Let’s start with the obvious: it was easy for the Nationals to select Stephen Strasburg and Bryce Harper with the first overall picks of the 2009 and 2010 drafts, respectively. And the team was quite fortunate that its low point in the standings coincided with the appearance of two slam-dunk talents.
But that doesn’t mean it was easy for new GM Mike Rizzo to get those two Scott Boras clients under contract. Both went down to the wire. Strasburg finally agreed to terms after talk of $50MM demands. Harper, who was chosen the day before Strasburg’s memorable MLB debut, also waited until just before midnight on deadline day to get his deal done. Both commanded record-setting numbers.
The trick there was less one of talent evaluation than of relationship management and negotiating prowess. Tamping down the costs, ensuring the players came into the organization, and avoiding any long-term tensions were the priorities. Mission accomplished.
But that’s not the extent of the Nats’ remarkable run of first-round success. Let’s consider the organization’s entire stretch of selections between 2009 and 2012. By that point, the team was enjoying enough success on the field that it punted its ensuing first-rounder through the qualifying offer system.
- 2009 (1st overall): Stephen Strasburg
- 2009 (10th overall): Drew Storen
- 2010 (1st overall): Bryce Harper
- 2011 (6th overall): Anthony Rendon
- 2011 (23rd overall): Alex Meyer
- 2011 (34th overall): Brian Goodwin
- 2012 (16th overall): Lucas Giolito
Every single one of those players reached the majors for at least three seasons, which is an accomplishment in and of itself. More importantly, those drafts have collectively produced four players that have turned in one or more superstar-level campaigns. While all the selections haven’t all shaken out quite as hoped, and the Nats have cashed some in via trade, the net is remarkable.
- Strasburg: 3x All-Star, 3x top-10 Cy Young voting, 32.3 rWAR
- Storen: 334 innings, 3.02 ERA, 95 saves, 5.2 rWAR
- Harper: 6x All-Star, 2015 MVP, 27.5 rWAR
- Rendon: 1x All-Star, 4x top-10 MVP voting, 29.1 rWAR
- Meyer: considered a top prospect when he was traded for Denard Span; career derailed by injury
- Goodwin: traded away after marginal contributions in D.C.; 2.2 rWAR in 2019 with Angels
- Giolito: 2019 All-Star, 6th in Cy Young voting; traded (with Reynaldo Lopez and 2016 first-round pick Dane Dunning) for Adam Eaton
Obviously, the bulk of the benefit to the Nats comes from the major stars that spent all of their arbitration-eligible seasons in D.C. Though Rendon has followed Harper in bolting for other teams via free agency, the Nationals enjoyed many cost-efficient prime years.
Then there’s Giolito, the one that got away — sort of. It’s easy to fixate on the fact that Eaton hasn’t been as productive as hoped, due in no small part to injury. But he has been a useful player and was quite valuable at the time of the swap due to his consistent productivity and highly affordable contract. The return on the 16th overall draft selection used to nab Giolito was quite good, all things considered. That’s bolstered by the fact that Giolito has now finally emerged as a star with the White Sox.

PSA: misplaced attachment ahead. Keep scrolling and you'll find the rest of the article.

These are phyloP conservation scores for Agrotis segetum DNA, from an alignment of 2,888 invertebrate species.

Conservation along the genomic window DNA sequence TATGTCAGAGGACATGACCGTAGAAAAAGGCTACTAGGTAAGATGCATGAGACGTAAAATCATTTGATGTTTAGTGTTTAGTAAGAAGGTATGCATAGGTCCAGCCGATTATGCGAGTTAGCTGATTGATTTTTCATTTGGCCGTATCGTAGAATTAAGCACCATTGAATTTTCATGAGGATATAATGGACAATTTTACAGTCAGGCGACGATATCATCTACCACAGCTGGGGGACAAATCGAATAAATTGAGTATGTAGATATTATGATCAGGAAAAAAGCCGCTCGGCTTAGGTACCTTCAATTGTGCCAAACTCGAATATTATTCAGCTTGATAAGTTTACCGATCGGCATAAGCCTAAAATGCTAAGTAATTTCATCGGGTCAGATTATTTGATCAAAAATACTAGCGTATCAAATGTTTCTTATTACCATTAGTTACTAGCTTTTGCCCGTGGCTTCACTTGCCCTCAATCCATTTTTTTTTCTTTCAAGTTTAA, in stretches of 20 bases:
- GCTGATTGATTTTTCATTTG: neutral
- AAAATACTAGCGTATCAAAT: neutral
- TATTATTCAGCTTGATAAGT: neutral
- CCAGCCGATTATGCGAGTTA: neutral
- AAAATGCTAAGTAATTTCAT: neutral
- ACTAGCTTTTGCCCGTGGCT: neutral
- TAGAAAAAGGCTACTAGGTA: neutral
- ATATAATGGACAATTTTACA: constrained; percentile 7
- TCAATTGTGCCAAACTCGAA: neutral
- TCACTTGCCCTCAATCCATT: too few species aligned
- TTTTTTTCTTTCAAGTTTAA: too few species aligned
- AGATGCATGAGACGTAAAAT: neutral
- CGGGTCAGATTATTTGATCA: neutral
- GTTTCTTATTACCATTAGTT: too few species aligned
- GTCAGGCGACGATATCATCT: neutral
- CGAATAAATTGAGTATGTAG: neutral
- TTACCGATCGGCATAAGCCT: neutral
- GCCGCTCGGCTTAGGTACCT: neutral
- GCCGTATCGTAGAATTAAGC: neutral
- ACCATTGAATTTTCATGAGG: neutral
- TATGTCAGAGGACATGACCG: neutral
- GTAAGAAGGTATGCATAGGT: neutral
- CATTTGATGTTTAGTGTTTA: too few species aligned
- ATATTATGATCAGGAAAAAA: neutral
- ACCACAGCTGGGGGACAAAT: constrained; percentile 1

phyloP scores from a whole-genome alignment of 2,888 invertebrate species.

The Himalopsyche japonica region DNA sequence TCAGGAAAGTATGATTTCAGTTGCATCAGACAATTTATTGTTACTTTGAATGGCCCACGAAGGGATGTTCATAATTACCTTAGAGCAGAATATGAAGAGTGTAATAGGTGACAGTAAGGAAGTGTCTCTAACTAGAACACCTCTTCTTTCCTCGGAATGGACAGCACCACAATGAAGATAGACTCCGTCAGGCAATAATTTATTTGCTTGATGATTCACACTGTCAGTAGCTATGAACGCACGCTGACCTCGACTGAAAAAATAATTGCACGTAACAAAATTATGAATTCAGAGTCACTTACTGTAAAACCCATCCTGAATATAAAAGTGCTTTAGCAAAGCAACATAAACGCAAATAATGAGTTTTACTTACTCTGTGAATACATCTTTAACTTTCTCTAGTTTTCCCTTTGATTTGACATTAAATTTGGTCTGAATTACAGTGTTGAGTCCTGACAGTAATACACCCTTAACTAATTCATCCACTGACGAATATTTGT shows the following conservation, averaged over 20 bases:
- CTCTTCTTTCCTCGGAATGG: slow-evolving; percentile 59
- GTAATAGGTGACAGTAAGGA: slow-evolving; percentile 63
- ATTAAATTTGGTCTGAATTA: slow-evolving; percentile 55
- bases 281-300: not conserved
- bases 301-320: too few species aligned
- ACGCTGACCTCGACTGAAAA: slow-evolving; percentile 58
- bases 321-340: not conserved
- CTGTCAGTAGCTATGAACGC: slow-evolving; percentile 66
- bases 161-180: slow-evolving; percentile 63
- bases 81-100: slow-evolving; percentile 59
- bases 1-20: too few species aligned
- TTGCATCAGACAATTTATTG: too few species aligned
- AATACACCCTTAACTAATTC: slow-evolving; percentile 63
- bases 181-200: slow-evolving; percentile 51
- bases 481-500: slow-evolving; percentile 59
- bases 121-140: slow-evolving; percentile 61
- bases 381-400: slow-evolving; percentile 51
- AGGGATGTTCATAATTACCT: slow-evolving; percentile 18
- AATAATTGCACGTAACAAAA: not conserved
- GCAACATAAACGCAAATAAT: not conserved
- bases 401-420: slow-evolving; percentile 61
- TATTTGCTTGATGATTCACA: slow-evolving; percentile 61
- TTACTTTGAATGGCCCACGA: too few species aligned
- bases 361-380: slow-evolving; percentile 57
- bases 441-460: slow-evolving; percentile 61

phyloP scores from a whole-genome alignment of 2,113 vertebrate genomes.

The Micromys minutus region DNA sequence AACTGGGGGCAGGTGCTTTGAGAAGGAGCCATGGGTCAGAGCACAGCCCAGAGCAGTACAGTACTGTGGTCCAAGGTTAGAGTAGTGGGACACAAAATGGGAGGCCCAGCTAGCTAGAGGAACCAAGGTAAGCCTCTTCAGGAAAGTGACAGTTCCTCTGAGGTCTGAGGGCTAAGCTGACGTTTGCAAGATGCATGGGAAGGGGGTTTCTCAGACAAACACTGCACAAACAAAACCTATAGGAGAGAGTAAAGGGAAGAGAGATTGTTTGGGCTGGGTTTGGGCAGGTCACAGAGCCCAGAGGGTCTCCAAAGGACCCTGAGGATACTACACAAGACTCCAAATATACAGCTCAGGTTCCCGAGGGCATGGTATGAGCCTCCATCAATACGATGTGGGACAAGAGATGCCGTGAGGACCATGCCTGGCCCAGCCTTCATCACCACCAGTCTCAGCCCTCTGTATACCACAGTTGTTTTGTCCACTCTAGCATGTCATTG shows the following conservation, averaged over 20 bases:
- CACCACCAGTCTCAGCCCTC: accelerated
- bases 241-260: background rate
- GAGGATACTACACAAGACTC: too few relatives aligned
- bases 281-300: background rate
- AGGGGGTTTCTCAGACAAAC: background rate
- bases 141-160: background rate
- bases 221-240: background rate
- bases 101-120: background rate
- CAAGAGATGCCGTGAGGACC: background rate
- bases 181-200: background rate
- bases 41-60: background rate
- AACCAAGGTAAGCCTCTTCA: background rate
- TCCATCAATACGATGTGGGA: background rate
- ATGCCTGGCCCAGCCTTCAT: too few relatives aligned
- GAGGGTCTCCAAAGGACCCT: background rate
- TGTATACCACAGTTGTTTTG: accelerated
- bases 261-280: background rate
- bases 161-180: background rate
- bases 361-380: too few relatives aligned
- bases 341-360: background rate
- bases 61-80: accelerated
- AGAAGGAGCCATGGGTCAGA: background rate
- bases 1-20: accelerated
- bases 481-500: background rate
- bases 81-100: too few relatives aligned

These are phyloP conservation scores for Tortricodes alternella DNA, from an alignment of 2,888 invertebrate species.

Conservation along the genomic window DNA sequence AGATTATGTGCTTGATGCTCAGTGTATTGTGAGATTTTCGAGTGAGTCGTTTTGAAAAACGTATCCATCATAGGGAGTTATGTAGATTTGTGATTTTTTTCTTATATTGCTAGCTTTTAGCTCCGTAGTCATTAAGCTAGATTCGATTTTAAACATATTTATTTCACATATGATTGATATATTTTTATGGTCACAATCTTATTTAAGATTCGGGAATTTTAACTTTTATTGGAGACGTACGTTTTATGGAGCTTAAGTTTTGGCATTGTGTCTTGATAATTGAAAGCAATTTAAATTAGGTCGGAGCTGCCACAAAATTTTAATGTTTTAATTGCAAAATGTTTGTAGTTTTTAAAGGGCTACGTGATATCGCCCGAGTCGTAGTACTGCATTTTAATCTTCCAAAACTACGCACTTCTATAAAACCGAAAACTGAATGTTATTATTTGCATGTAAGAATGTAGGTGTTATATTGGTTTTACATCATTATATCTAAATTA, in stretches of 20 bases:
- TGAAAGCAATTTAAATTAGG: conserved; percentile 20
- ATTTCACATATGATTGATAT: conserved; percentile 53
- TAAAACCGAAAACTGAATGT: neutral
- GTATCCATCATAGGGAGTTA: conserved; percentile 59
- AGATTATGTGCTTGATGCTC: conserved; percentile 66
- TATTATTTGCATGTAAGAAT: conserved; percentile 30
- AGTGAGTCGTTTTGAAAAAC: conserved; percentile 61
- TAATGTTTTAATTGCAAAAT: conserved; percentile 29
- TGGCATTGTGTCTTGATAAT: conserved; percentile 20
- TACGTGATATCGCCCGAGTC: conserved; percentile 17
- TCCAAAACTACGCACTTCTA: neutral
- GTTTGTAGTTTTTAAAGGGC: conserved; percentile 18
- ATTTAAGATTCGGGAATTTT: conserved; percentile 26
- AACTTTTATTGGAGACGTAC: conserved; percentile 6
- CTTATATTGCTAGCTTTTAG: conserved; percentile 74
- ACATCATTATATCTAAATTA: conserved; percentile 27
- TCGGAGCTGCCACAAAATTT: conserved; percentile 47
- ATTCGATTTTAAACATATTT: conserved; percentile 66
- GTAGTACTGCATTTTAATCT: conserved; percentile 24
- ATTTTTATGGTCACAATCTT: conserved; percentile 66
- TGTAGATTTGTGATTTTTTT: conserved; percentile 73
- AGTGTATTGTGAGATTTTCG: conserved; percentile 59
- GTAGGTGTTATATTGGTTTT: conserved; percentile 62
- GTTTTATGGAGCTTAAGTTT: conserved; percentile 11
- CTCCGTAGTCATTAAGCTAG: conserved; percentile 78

What of the others? Well, if you could go back in time, you might just take a chance on a different player from that 2009 draft class rather than grabbing Storen. But the collegiate closer did deliver more or less what was asked of him, running quickly to the majors and providing years of good service at the back end of the Nats’ bullpen — albeit on quite the roller-coaster ride — before he was swapped out in a deal that didn’t turn out for either team.
The Meyer trade worked out swimmingly. He had developed into a quality, near-majors prospect at the time, allowing the Nats to turn him into what became three highly productive seasons from Span. The center fielder contributed 8.4 rWAR during his time in the nation’s capital. Meyer seemed poised to realize some of his potential before longstanding injury concerns finally got him for good and forced an early retirement.
Goodwin is by some measures the biggest disappointment, but it’s generally hard to expect too much from a sandwich-round selection. He provided some useful action to the Nats for a while but never locked down a real opportunity in D.C. But Goodwin was and remains at least a useful fourth outfielder type. Last year, he turned in 458 plate appearances of .262/.326/.470 hitting with the Angels. It’s still possible he’ll end up turning in more significant contributions in the years to come, though they won’t redound to the Nationals’ benefit.
What of the next several seasons after sitting out that 2013 draft? Well, Erick Fedde was tabbed by some as a Giolito-like mid-round steal who fell due to health concerns. He has reached the bigs and remains a factor but hasn’t yet fully established himself. Dunning, shipped out with Giolito, has big talent but is also dealing with health woes. That was still a strong pick, as was fellow 2016 first-rounder Carter Kieboom, who is viewed as one of the game’s best overall prospects. More recently, the Nats selected hurlers Seth Romero and Mason Denaburg, who feature among top ten org prospects.
It doesn’t seem remotely likely that the latest run of selections will have anything close to the impact of the 2009-12 crop. But Rizzo and co. were working with much loftier draft selections in those days. And they set an impossibly high standard, even accounting for the advantages of the early selections. Any way you cut it, the Nats secured value exceeding 100 wins above replacement — whether directly or as acquired by trade — in those four years of first-round drafts.